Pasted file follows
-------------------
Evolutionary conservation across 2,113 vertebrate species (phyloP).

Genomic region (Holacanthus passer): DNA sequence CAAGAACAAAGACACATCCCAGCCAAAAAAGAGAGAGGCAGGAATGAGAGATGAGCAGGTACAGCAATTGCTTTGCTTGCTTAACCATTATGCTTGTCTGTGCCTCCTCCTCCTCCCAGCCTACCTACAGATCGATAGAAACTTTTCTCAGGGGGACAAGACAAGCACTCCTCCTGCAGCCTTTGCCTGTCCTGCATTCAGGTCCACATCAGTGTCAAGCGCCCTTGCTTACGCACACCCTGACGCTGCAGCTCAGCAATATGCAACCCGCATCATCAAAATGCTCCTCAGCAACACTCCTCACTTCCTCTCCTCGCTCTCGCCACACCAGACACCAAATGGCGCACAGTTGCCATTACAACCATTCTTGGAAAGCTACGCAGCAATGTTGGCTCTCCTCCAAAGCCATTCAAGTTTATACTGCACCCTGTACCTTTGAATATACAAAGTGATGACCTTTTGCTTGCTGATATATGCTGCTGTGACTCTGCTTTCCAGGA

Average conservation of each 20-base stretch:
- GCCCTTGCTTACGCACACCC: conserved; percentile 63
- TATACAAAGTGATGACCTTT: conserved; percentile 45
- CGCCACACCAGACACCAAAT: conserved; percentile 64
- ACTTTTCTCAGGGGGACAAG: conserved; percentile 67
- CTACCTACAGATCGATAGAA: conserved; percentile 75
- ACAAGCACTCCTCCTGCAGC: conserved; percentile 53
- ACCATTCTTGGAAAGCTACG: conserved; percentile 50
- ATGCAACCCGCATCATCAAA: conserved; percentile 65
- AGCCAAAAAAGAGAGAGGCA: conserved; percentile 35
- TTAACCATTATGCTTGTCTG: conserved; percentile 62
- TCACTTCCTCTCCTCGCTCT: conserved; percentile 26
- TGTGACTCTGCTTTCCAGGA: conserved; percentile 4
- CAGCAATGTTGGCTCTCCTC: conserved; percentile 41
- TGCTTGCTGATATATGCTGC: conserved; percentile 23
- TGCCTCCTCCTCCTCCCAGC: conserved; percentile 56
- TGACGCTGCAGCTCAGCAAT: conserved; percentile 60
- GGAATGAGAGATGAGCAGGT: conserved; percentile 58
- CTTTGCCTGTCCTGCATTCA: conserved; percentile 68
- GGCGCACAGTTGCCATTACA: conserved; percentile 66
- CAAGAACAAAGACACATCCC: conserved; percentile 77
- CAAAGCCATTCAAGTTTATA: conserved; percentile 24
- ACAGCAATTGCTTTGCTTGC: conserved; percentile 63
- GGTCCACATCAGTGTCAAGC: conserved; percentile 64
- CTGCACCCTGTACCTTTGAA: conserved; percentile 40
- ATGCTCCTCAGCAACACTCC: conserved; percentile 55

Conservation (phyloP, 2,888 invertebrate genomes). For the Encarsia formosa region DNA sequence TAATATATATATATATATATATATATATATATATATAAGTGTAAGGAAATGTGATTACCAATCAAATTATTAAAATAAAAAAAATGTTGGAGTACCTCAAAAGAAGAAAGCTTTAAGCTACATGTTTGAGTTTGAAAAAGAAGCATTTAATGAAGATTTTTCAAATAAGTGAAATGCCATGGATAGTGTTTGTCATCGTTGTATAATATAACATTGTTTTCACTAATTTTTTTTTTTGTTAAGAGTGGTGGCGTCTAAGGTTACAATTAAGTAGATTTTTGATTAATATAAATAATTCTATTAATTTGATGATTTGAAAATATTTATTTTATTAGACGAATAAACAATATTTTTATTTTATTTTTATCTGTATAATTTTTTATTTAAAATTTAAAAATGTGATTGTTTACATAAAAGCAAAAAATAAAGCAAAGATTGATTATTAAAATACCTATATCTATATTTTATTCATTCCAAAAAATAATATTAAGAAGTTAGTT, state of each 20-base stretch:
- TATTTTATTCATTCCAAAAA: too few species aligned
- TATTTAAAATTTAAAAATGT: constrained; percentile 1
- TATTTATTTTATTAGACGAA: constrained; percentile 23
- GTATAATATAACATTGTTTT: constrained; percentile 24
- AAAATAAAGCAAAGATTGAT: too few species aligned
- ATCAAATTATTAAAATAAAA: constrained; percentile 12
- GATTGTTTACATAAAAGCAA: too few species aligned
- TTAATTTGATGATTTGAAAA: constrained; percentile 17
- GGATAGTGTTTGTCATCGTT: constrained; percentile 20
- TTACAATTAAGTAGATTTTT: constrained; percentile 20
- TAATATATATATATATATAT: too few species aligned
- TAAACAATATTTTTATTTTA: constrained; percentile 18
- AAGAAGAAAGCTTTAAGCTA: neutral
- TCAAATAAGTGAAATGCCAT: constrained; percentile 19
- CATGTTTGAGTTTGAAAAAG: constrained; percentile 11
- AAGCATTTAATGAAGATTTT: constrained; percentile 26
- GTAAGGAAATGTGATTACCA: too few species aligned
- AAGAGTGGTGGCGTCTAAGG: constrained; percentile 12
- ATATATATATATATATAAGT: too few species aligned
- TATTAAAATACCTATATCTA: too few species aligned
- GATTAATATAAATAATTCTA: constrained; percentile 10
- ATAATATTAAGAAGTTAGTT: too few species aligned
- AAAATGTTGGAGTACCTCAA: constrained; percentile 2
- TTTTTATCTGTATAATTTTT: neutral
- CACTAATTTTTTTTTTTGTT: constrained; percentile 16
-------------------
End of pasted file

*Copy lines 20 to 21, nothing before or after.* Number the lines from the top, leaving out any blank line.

- GGAATGAGAGATGAGCAGGT: conserved; percentile 58
- CTTTGCCTGTCCTGCATTCA: conserved; percentile 68